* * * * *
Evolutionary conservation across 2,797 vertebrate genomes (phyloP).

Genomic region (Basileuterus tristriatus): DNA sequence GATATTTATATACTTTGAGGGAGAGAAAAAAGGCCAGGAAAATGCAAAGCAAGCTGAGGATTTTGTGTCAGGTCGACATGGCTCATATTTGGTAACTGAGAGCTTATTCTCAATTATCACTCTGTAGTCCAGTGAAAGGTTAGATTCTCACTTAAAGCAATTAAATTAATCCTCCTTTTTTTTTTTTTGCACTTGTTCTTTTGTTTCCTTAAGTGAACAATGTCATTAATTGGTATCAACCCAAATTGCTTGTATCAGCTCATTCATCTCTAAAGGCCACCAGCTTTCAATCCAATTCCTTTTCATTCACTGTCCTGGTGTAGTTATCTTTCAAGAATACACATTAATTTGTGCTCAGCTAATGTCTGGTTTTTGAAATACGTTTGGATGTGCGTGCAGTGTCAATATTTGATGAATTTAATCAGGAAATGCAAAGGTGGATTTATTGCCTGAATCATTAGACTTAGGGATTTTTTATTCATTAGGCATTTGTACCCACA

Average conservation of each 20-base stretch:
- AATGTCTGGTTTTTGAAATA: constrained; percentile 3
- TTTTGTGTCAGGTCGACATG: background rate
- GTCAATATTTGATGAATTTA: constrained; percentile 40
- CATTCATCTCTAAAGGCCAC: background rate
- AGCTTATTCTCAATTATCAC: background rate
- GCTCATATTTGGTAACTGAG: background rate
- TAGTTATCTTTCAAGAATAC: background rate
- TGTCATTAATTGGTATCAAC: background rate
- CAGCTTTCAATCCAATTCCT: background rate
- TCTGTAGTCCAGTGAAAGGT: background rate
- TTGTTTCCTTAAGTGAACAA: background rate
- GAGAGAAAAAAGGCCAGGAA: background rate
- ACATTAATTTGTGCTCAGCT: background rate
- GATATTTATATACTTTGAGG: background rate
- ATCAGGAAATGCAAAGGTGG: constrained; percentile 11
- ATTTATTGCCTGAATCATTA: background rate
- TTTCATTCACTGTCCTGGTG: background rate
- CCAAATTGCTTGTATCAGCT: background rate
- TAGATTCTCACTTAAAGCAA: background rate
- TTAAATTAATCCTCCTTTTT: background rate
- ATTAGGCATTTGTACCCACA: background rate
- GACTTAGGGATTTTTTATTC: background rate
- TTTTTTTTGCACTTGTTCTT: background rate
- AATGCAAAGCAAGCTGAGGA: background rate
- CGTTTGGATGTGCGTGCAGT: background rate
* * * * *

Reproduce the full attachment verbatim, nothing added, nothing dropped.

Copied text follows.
Evolutionary conservation across 2,797 vertebrate genomes (phyloP).

Genomic region (Basileuterus tristriatus): DNA sequence GATATTTATATACTTTGAGGGAGAGAAAAAAGGCCAGGAAAATGCAAAGCAAGCTGAGGATTTTGTGTCAGGTCGACATGGCTCATATTTGGTAACTGAGAGCTTATTCTCAATTATCACTCTGTAGTCCAGTGAAAGGTTAGATTCTCACTTAAAGCAATTAAATTAATCCTCCTTTTTTTTTTTTTGCACTTGTTCTTTTGTTTCCTTAAGTGAACAATGTCATTAATTGGTATCAACCCAAATTGCTTGTATCAGCTCATTCATCTCTAAAGGCCACCAGCTTTCAATCCAATTCCTTTTCATTCACTGTCCTGGTGTAGTTATCTTTCAAGAATACACATTAATTTGTGCTCAGCTAATGTCTGGTTTTTGAAATACGTTTGGATGTGCGTGCAGTGTCAATATTTGATGAATTTAATCAGGAAATGCAAAGGTGGATTTATTGCCTGAATCATTAGACTTAGGGATTTTTTATTCATTAGGCATTTGTACCCACA

Average conservation of each 20-base stretch:
- AATGTCTGGTTTTTGAAATA: constrained; percentile 3
- TTTTGTGTCAGGTCGACATG: background rate
- GTCAATATTTGATGAATTTA: constrained; percentile 40
- CATTCATCTCTAAAGGCCAC: background rate
- AGCTTATTCTCAATTATCAC: background rate
- GCTCATATTTGGTAACTGAG: background rate
- TAGTTATCTTTCAAGAATAC: background rate
- TGTCATTAATTGGTATCAAC: background rate
- CAGCTTTCAATCCAATTCCT: background rate
- TCTGTAGTCCAGTGAAAGGT: background rate
- TTGTTTCCTTAAGTGAACAA: background rate
- GAGAGAAAAAAGGCCAGGAA: background rate
- ACATTAATTTGTGCTCAGCT: background rate
- GATATTTATATACTTTGAGG: background rate
- ATCAGGAAATGCAAAGGTGG: constrained; percentile 11
- ATTTATTGCCTGAATCATTA: background rate
- TTTCATTCACTGTCCTGGTG: background rate
- CCAAATTGCTTGTATCAGCT: background rate
- TAGATTCTCACTTAAAGCAA: background rate
- TTAAATTAATCCTCCTTTTT: background rate
- ATTAGGCATTTGTACCCACA: background rate
- GACTTAGGGATTTTTTATTC: background rate
- TTTTTTTTGCACTTGTTCTT: background rate
- AATGCAAAGCAAGCTGAGGA: background rate
- CGTTTGGATGTGCGTGCAGT: background rate